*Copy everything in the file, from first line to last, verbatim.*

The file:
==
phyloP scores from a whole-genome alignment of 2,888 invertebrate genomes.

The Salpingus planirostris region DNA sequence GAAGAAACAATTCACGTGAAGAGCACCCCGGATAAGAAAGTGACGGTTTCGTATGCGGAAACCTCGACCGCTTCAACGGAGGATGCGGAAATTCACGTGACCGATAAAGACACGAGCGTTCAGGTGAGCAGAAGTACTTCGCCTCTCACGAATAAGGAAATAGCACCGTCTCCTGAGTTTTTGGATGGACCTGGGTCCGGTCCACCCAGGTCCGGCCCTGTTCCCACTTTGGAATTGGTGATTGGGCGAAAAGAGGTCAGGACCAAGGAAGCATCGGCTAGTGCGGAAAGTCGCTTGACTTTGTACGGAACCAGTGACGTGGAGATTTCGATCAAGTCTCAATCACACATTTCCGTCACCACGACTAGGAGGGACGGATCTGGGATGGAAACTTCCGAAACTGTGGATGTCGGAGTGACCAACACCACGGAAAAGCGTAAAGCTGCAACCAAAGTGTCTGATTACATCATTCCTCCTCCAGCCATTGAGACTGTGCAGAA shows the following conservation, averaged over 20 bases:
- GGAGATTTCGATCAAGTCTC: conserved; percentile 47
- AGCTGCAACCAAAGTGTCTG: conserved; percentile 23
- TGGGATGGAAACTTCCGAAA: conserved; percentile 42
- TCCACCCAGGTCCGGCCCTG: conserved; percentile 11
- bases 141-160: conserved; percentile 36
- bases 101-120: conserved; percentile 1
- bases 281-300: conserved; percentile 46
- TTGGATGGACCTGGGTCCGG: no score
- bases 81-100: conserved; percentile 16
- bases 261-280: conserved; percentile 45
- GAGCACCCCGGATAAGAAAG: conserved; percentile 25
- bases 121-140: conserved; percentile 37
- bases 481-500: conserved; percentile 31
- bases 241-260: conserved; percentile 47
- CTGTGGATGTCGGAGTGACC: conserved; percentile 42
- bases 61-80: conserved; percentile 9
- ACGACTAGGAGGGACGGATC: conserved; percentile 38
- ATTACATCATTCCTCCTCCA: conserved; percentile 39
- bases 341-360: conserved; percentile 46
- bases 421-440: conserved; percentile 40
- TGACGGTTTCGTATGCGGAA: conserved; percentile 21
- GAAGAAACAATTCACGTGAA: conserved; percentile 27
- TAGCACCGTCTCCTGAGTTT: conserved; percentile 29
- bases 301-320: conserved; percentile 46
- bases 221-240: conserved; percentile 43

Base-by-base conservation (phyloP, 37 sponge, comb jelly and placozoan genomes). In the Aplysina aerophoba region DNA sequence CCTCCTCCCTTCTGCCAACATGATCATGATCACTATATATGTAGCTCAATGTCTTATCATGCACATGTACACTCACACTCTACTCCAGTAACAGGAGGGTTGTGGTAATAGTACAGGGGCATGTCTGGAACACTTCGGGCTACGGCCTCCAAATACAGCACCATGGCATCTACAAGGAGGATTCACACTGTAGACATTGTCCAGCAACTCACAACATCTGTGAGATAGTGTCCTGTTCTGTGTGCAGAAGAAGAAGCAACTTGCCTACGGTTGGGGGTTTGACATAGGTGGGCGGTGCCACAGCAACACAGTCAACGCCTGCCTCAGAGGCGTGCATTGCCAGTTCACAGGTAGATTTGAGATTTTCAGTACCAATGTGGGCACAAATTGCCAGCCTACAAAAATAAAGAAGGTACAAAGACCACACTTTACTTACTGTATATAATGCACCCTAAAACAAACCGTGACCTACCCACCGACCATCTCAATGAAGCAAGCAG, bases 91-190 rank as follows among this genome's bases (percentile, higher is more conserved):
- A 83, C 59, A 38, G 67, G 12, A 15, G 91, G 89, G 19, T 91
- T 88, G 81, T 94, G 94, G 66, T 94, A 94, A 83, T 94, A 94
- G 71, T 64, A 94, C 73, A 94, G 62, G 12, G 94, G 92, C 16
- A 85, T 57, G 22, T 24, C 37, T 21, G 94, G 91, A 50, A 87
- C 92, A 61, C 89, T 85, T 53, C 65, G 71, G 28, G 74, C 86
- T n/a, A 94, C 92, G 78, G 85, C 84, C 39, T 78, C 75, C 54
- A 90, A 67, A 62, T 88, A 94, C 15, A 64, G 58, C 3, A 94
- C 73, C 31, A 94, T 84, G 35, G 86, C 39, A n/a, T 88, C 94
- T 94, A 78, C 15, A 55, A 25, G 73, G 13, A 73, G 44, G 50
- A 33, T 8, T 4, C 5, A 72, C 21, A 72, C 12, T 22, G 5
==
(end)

phyloP scores from a whole-genome alignment of 2,888 invertebrate genomes.

The Salpingus planirostris region DNA sequence GAAGAAACAATTCACGTGAAGAGCACCCCGGATAAGAAAGTGACGGTTTCGTATGCGGAAACCTCGACCGCTTCAACGGAGGATGCGGAAATTCACGTGACCGATAAAGACACGAGCGTTCAGGTGAGCAGAAGTACTTCGCCTCTCACGAATAAGGAAATAGCACCGTCTCCTGAGTTTTTGGATGGACCTGGGTCCGGTCCACCCAGGTCCGGCCCTGTTCCCACTTTGGAATTGGTGATTGGGCGAAAAGAGGTCAGGACCAAGGAAGCATCGGCTAGTGCGGAAAGTCGCTTGACTTTGTACGGAACCAGTGACGTGGAGATTTCGATCAAGTCTCAATCACACATTTCCGTCACCACGACTAGGAGGGACGGATCTGGGATGGAAACTTCCGAAACTGTGGATGTCGGAGTGACCAACACCACGGAAAAGCGTAAAGCTGCAACCAAAGTGTCTGATTACATCATTCCTCCTCCAGCCATTGAGACTGTGCAGAA shows the following conservation, averaged over 20 bases:
- GGAGATTTCGATCAAGTCTC: conserved; percentile 47
- AGCTGCAACCAAAGTGTCTG: conserved; percentile 23
- TGGGATGGAAACTTCCGAAA: conserved; percentile 42
- TCCACCCAGGTCCGGCCCTG: conserved; percentile 11
- bases 141-160: conserved; percentile 36
- bases 101-120: conserved; percentile 1
- bases 281-300: conserved; percentile 46
- TTGGATGGACCTGGGTCCGG: no score
- bases 81-100: conserved; percentile 16
- bases 261-280: conserved; percentile 45
- GAGCACCCCGGATAAGAAAG: conserved; percentile 25
- bases 121-140: conserved; percentile 37
- bases 481-500: conserved; percentile 31
- bases 241-260: conserved; percentile 47
- CTGTGGATGTCGGAGTGACC: conserved; percentile 42
- bases 61-80: conserved; percentile 9
- ACGACTAGGAGGGACGGATC: conserved; percentile 38
- ATTACATCATTCCTCCTCCA: conserved; percentile 39
- bases 341-360: conserved; percentile 46
- bases 421-440: conserved; percentile 40
- TGACGGTTTCGTATGCGGAA: conserved; percentile 21
- GAAGAAACAATTCACGTGAA: conserved; percentile 27
- TAGCACCGTCTCCTGAGTTT: conserved; percentile 29
- bases 301-320: conserved; percentile 46
- bases 221-240: conserved; percentile 43

Base-by-base conservation (phyloP, 37 sponge, comb jelly and placozoan genomes). In the Aplysina aerophoba region DNA sequence CCTCCTCCCTTCTGCCAACATGATCATGATCACTATATATGTAGCTCAATGTCTTATCATGCACATGTACACTCACACTCTACTCCAGTAACAGGAGGGTTGTGGTAATAGTACAGGGGCATGTCTGGAACACTTCGGGCTACGGCCTCCAAATACAGCACCATGGCATCTACAAGGAGGATTCACACTGTAGACATTGTCCAGCAACTCACAACATCTGTGAGATAGTGTCCTGTTCTGTGTGCAGAAGAAGAAGCAACTTGCCTACGGTTGGGGGTTTGACATAGGTGGGCGGTGCCACAGCAACACAGTCAACGCCTGCCTCAGAGGCGTGCATTGCCAGTTCACAGGTAGATTTGAGATTTTCAGTACCAATGTGGGCACAAATTGCCAGCCTACAAAAATAAAGAAGGTACAAAGACCACACTTTACTTACTGTATATAATGCACCCTAAAACAAACCGTGACCTACCCACCGACCATCTCAATGAAGCAAGCAG, bases 91-190 rank as follows among this genome's bases (percentile, higher is more conserved):
- A 83, C 59, A 38, G 67, G 12, A 15, G 91, G 89, G 19, T 91
- T 88, G 81, T 94, G 94, G 66, T 94, A 94, A 83, T 94, A 94
- G 71, T 64, A 94, C 73, A 94, G 62, G 12, G 94, G 92, C 16
- A 85, T 57, G 22, T 24, C 37, T 21, G 94, G 91, A 50, A 87
- C 92, A 61, C 89, T 85, T 53, C 65, G 71, G 28, G 74, C 86
- T n/a, A 94, C 92, G 78, G 85, C 84, C 39, T 78, C 75, C 54
- A 90, A 67, A 62, T 88, A 94, C 15, A 64, G 58, C 3, A 94
- C 73, C 31, A 94, T 84, G 35, G 86, C 39, A n/a, T 88, C 94
- T 94, A 78, C 15, A 55, A 25, G 73, G 13, A 73, G 44, G 50
- A 33, T 8, T 4, C 5, A 72, C 21, A 72, C 12, T 22, G 5